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Friday, October 31, 2014



This summer, when the U.S. Coast Guard cutter Bertholf was monitoring shipping traffic along the desolate tundra coast, its radar displays were often brightly lighted with mysterious targets.

There were oil drilling rigs, research vessels, fuel barges, small cruise ships. A few were sailboats that had ventured through the Northwest Passage above Canada. On a single day in August, 95 ships were detected between Prudhoe Bay and Wainwright off America’s least defended coastline, and for some of them, Coast Guard officials had no idea what the vessels were carrying or who was on them.
“There’s probably 1,500 people out there,” Rear Adm. Thomas P. Ostebo, commander of the Coast Guard’s 17th District in Alaska, said at a recent conference of Arctic policymakers near Anchorage. “It’s kind of spinning a little bit out of control.”
The rapid melting of the polar ice cap is turning the once ice-clogged waters off northern Alaska into a navigable ocean, and the rush to grab the region’s abundant oil and mineral resources by way of new shipping lanes is posing safety and security concerns for Coast Guard patrols.
What happens if a cruise ship gets stranded in stray ice? Or if a sailing vessel capsizes off an uninhabited coast?
“Yesterday, we saw three sailing vessels in 24 hours,” said the Bertholf’s commander, Capt. Thomas E. Crabbs.
The Coast Guard this summer ran Arctic Shield, the most extensive patrol operation it has ever mounted in the Arctic. It set up a temporary operating base and remote communications station at Barrow.
A fleet of cutters, buoy tenders, helicopters and boarding vessels deployed across the Beaufort, Chukchi and Bering seas to oversee new offshore oil drilling operations offers search-and-rescue if needed and provides notice to burgeoning ship traffic that the U.S. is monitoring its northernmost border.
The rush for riches as Russia, Norway and Canada vie with the U.S. for the Arctic’s mineral resources, and the possibility that drug dealers, arms merchants and terrorists could begin to explore transport routes near America’s largest oil fields have prompted the U.S. military to begin planning for a future in the Arctic much more substantial than it had envisioned.
The U.S. Naval War College last year conducted war games simulating the sinking of a ship carrying weapons of mass destruction from North Africa to Asia across the top of Canada and Alaska.
The Air Force has been practicing how to make food and survival gear drops to survivors of a large plane crash in the unbelievably remote Brooks Range, north of Fairbanks.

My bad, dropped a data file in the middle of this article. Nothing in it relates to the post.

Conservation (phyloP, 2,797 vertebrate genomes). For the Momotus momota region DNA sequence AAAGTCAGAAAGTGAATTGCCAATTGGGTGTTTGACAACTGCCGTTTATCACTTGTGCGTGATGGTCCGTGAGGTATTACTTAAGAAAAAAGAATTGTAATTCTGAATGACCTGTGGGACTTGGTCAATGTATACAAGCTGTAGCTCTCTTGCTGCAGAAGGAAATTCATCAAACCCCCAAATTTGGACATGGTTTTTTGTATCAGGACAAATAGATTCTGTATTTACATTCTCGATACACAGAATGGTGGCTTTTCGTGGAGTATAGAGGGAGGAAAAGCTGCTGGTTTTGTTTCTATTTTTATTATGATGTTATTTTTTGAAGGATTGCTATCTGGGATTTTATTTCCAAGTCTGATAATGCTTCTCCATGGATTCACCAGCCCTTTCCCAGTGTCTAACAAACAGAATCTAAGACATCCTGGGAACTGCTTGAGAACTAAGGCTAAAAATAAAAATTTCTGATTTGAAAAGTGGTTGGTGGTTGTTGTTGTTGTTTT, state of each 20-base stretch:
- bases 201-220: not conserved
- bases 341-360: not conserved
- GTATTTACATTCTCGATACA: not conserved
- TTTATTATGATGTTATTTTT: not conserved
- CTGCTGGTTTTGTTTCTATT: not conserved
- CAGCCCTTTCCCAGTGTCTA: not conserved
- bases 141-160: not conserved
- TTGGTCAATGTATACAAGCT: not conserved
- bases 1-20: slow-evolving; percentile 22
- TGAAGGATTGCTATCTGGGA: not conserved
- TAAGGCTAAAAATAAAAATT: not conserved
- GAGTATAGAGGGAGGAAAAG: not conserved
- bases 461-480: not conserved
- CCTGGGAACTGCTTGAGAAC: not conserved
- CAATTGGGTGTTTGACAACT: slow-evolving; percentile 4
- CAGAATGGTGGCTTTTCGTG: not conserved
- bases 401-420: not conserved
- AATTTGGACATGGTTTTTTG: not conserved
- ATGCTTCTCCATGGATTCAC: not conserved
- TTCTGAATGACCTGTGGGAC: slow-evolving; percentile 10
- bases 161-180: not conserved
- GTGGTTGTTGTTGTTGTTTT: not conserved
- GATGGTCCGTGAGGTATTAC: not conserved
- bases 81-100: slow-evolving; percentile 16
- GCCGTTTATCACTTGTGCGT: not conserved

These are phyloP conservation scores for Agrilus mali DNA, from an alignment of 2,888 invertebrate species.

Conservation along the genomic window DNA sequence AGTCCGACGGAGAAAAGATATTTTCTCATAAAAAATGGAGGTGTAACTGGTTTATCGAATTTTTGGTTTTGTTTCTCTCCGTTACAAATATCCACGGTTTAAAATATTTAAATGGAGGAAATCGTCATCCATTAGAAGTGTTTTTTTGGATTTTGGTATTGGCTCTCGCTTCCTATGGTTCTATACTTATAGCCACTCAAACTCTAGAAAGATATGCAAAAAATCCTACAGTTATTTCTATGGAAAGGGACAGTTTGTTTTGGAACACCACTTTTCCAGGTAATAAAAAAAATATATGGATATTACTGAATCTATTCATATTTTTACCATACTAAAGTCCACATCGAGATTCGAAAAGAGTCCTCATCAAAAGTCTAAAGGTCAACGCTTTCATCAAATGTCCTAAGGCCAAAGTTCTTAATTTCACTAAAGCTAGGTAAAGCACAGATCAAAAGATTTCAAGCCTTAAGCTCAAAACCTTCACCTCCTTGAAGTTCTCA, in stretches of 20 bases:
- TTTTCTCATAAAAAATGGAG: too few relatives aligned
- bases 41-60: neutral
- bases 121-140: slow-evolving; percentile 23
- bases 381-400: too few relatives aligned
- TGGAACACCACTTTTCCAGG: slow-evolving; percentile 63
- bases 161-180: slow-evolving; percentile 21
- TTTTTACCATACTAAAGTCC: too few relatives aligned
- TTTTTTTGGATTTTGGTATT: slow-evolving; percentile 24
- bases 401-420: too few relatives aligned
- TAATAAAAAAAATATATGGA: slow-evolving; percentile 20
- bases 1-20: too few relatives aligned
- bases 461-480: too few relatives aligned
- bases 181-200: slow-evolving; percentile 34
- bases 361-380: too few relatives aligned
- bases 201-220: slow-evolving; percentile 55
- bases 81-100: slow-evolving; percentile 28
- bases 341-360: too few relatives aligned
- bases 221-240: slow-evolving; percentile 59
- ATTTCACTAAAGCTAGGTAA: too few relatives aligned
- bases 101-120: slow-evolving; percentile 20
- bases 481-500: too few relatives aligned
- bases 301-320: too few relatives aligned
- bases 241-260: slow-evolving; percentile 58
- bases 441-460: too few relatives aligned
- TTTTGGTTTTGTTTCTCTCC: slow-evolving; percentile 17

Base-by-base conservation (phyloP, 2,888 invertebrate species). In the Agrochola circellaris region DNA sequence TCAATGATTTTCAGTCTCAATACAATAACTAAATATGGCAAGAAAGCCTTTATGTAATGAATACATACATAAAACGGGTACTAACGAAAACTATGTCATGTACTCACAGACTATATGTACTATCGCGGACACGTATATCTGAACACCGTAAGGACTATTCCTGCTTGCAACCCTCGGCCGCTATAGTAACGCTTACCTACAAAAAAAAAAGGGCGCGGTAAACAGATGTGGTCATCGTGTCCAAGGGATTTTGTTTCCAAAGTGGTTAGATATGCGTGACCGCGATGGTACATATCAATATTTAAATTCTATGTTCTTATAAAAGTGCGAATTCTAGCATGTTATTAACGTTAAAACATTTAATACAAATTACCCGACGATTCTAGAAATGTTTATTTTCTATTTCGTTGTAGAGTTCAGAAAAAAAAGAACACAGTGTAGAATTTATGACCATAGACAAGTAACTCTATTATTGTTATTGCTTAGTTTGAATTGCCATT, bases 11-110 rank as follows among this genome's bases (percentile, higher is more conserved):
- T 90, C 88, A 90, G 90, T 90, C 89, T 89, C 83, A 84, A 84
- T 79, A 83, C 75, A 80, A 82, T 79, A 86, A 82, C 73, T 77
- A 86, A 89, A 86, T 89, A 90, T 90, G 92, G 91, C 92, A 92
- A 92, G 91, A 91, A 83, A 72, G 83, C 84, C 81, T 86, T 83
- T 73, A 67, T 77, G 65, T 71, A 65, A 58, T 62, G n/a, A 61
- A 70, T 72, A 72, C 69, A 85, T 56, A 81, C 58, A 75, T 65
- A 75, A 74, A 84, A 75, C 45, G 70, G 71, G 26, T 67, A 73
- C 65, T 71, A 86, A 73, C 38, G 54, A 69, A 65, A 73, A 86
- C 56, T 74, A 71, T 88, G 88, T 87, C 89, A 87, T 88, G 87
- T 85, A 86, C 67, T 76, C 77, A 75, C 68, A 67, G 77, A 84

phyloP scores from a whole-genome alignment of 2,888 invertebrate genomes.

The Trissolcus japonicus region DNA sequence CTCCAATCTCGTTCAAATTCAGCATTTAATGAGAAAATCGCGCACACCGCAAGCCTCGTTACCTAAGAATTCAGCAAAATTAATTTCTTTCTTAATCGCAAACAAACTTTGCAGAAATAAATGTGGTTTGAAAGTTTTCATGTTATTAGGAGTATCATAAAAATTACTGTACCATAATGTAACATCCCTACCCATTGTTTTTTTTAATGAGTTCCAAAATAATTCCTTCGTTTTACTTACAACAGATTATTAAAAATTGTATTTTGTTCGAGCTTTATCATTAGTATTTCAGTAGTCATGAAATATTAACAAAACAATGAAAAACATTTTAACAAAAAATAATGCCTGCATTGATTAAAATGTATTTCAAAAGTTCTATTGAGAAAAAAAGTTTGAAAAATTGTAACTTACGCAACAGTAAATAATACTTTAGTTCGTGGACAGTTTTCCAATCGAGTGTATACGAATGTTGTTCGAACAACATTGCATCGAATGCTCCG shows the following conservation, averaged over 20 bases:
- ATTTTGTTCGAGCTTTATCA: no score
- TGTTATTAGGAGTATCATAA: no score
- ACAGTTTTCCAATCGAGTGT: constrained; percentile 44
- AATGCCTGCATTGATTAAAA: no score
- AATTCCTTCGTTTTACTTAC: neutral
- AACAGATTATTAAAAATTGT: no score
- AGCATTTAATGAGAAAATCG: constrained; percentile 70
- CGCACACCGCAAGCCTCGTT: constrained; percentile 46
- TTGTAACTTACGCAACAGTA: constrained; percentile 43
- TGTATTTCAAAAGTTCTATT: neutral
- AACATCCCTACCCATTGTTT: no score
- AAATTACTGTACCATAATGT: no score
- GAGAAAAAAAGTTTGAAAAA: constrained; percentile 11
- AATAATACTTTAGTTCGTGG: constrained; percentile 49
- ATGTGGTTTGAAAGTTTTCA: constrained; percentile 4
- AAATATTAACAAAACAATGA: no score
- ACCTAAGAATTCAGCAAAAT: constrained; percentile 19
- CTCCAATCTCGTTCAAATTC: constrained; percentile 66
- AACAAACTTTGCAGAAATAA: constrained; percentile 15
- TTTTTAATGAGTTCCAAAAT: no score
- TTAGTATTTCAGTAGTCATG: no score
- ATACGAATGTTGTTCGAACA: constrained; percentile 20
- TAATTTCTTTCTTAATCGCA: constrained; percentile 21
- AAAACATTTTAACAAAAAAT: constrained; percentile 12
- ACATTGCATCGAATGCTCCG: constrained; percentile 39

The North American Aerospace Defense Command, known as NORAD, already has gone beyond drills: F-15 fighters have been launched on interceptions at least 50 times during the last five years in response to Russian long-range bombers — not previously seen here since the Cold War — which have been provocatively skirting the edges of U.S. airspace.
Through it all, U.S. security forces are battling historically sketchy radio communications, vicious storms, shifting ice floes and huge distances from base: Coast Guard cutters must sail 1,200 miles south just to take on food and refuel.
Oversight of Alaskan Command was transferred to U.S. Northern Command this week, according to a statement released by Alaskan Command on Wednesday.
Secretary of Defense Chuck Hagel approved the move Monday, reassigning control of ALCOM from U.S. Pacific Command, which is headquartered in Hawaii.
NORTHCOM is the combatant command responsible for North America and the Arctic, and the shift is expected to better align ALCOM with its emphasis on cold-weather training and missions, the statement said.
The move is not expected to have an effect on ALCOM’s force size or budget.
The realignment is “a more cohesive approach” to defending North America, according to Gen. Charles Jacoby, who commands both NORTHCOM and the U.S.-Canada North American Aerospace Defense Command, or NORAD.
"This is an important step in integrating our defenses across North America,” Jacoby said in the statement. “It places our nation in a better position to plan and execute homeland defense and civil support missions in Alaska, and reflects the growing strategic value of the Arctic to our nation’s defense.”

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